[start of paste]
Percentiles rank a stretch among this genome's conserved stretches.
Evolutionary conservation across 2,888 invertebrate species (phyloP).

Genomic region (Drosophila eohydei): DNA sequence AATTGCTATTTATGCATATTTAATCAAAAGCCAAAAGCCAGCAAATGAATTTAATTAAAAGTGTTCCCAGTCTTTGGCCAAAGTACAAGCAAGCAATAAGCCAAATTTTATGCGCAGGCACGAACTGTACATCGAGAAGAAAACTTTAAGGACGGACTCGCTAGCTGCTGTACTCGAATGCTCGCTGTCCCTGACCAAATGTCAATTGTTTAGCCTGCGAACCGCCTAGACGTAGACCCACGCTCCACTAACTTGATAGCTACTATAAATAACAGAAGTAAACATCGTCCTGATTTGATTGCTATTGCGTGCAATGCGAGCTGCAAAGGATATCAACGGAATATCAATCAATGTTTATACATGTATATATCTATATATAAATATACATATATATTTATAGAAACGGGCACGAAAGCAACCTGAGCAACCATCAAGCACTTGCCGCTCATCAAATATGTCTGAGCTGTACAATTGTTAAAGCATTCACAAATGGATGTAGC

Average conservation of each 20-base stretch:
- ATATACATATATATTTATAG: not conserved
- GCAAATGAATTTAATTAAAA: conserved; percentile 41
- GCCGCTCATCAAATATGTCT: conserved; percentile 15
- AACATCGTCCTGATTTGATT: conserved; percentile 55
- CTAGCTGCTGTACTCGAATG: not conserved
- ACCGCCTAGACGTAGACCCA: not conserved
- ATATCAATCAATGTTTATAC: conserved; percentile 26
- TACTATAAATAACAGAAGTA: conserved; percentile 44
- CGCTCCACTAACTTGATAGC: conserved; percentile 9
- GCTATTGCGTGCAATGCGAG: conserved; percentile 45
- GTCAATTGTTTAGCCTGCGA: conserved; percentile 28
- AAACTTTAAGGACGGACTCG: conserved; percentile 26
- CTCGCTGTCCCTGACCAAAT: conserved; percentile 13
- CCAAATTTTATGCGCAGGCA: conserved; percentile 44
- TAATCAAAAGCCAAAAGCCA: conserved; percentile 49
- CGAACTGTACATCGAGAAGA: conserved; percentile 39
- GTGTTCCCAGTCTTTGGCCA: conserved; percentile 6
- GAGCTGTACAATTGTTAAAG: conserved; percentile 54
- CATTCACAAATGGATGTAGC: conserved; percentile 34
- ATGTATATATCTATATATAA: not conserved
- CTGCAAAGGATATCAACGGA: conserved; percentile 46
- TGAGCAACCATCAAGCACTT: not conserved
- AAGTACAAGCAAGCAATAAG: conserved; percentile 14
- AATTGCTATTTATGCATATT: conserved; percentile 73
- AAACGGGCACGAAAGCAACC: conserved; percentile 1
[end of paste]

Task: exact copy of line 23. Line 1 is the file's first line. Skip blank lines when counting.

- CATTCACAAATGGATGTAGC: conserved; percentile 34